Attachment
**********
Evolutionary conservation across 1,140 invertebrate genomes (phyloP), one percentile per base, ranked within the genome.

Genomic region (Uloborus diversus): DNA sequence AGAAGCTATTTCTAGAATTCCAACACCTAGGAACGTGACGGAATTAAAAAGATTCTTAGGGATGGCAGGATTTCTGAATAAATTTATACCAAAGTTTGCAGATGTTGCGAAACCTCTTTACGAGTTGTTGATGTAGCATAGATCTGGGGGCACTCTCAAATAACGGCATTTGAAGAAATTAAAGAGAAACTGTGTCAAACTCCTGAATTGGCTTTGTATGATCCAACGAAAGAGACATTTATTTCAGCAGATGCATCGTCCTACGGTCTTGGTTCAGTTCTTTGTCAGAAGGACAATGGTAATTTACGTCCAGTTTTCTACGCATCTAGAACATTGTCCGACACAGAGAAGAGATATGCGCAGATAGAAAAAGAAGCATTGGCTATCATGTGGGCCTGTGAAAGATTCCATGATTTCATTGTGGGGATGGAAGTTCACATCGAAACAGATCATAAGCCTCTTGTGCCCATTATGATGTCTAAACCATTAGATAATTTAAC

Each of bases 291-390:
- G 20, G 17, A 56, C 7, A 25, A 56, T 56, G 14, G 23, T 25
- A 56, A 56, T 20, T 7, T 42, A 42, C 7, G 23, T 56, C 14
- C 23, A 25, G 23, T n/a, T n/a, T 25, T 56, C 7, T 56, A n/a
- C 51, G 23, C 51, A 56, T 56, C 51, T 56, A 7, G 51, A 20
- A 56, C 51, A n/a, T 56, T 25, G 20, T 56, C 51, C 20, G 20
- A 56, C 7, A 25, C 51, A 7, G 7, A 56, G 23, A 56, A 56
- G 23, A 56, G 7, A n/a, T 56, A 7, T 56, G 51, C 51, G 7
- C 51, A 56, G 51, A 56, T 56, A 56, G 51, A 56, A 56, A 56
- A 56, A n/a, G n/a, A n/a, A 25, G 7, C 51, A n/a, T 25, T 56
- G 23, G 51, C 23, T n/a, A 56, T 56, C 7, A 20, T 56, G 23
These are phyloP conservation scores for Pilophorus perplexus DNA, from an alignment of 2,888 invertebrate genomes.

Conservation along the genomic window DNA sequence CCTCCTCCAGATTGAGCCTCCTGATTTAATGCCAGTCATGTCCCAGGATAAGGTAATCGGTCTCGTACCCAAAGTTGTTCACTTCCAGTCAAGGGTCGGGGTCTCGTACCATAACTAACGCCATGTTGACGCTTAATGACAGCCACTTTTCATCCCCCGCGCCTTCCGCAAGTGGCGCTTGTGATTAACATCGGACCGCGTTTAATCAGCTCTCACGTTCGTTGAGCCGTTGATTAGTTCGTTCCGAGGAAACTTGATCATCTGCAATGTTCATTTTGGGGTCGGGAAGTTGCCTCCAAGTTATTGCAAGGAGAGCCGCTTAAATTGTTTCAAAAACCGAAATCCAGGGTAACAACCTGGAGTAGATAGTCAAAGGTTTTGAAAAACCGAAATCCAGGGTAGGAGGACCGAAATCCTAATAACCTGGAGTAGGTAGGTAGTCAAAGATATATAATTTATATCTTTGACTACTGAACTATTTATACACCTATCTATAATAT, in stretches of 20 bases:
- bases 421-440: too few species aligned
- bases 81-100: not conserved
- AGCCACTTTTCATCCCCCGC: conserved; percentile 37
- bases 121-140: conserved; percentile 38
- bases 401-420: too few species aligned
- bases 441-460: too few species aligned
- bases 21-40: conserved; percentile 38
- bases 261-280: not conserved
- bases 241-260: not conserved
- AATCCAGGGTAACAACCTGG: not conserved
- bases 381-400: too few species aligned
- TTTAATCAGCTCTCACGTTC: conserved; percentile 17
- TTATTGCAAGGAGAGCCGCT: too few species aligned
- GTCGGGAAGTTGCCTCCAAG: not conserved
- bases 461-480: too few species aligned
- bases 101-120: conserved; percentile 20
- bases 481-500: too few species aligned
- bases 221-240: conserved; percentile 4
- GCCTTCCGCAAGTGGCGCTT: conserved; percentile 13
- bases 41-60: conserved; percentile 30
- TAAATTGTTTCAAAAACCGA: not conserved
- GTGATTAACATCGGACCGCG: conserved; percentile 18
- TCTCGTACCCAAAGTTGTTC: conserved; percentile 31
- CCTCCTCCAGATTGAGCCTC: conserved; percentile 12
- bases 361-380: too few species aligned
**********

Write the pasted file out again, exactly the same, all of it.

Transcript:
Evolutionary conservation across 1,140 invertebrate genomes (phyloP), one percentile per base, ranked within the genome.

Genomic region (Uloborus diversus): DNA sequence AGAAGCTATTTCTAGAATTCCAACACCTAGGAACGTGACGGAATTAAAAAGATTCTTAGGGATGGCAGGATTTCTGAATAAATTTATACCAAAGTTTGCAGATGTTGCGAAACCTCTTTACGAGTTGTTGATGTAGCATAGATCTGGGGGCACTCTCAAATAACGGCATTTGAAGAAATTAAAGAGAAACTGTGTCAAACTCCTGAATTGGCTTTGTATGATCCAACGAAAGAGACATTTATTTCAGCAGATGCATCGTCCTACGGTCTTGGTTCAGTTCTTTGTCAGAAGGACAATGGTAATTTACGTCCAGTTTTCTACGCATCTAGAACATTGTCCGACACAGAGAAGAGATATGCGCAGATAGAAAAAGAAGCATTGGCTATCATGTGGGCCTGTGAAAGATTCCATGATTTCATTGTGGGGATGGAAGTTCACATCGAAACAGATCATAAGCCTCTTGTGCCCATTATGATGTCTAAACCATTAGATAATTTAAC

Each of bases 291-390:
- G 20, G 17, A 56, C 7, A 25, A 56, T 56, G 14, G 23, T 25
- A 56, A 56, T 20, T 7, T 42, A 42, C 7, G 23, T 56, C 14
- C 23, A 25, G 23, T n/a, T n/a, T 25, T 56, C 7, T 56, A n/a
- C 51, G 23, C 51, A 56, T 56, C 51, T 56, A 7, G 51, A 20
- A 56, C 51, A n/a, T 56, T 25, G 20, T 56, C 51, C 20, G 20
- A 56, C 7, A 25, C 51, A 7, G 7, A 56, G 23, A 56, A 56
- G 23, A 56, G 7, A n/a, T 56, A 7, T 56, G 51, C 51, G 7
- C 51, A 56, G 51, A 56, T 56, A 56, G 51, A 56, A 56, A 56
- A 56, A n/a, G n/a, A n/a, A 25, G 7, C 51, A n/a, T 25, T 56
- G 23, G 51, C 23, T n/a, A 56, T 56, C 7, A 20, T 56, G 23
These are phyloP conservation scores for Pilophorus perplexus DNA, from an alignment of 2,888 invertebrate genomes.

Conservation along the genomic window DNA sequence CCTCCTCCAGATTGAGCCTCCTGATTTAATGCCAGTCATGTCCCAGGATAAGGTAATCGGTCTCGTACCCAAAGTTGTTCACTTCCAGTCAAGGGTCGGGGTCTCGTACCATAACTAACGCCATGTTGACGCTTAATGACAGCCACTTTTCATCCCCCGCGCCTTCCGCAAGTGGCGCTTGTGATTAACATCGGACCGCGTTTAATCAGCTCTCACGTTCGTTGAGCCGTTGATTAGTTCGTTCCGAGGAAACTTGATCATCTGCAATGTTCATTTTGGGGTCGGGAAGTTGCCTCCAAGTTATTGCAAGGAGAGCCGCTTAAATTGTTTCAAAAACCGAAATCCAGGGTAACAACCTGGAGTAGATAGTCAAAGGTTTTGAAAAACCGAAATCCAGGGTAGGAGGACCGAAATCCTAATAACCTGGAGTAGGTAGGTAGTCAAAGATATATAATTTATATCTTTGACTACTGAACTATTTATACACCTATCTATAATAT, in stretches of 20 bases:
- bases 421-440: too few species aligned
- bases 81-100: not conserved
- AGCCACTTTTCATCCCCCGC: conserved; percentile 37
- bases 121-140: conserved; percentile 38
- bases 401-420: too few species aligned
- bases 441-460: too few species aligned
- bases 21-40: conserved; percentile 38
- bases 261-280: not conserved
- bases 241-260: not conserved
- AATCCAGGGTAACAACCTGG: not conserved
- bases 381-400: too few species aligned
- TTTAATCAGCTCTCACGTTC: conserved; percentile 17
- TTATTGCAAGGAGAGCCGCT: too few species aligned
- GTCGGGAAGTTGCCTCCAAG: not conserved
- bases 461-480: too few species aligned
- bases 101-120: conserved; percentile 20
- bases 481-500: too few species aligned
- bases 221-240: conserved; percentile 4
- GCCTTCCGCAAGTGGCGCTT: conserved; percentile 13
- bases 41-60: conserved; percentile 30
- TAAATTGTTTCAAAAACCGA: not conserved
- GTGATTAACATCGGACCGCG: conserved; percentile 18
- TCTCGTACCCAAAGTTGTTC: conserved; percentile 31
- CCTCCTCCAGATTGAGCCTC: conserved; percentile 12
- bases 361-380: too few species aligned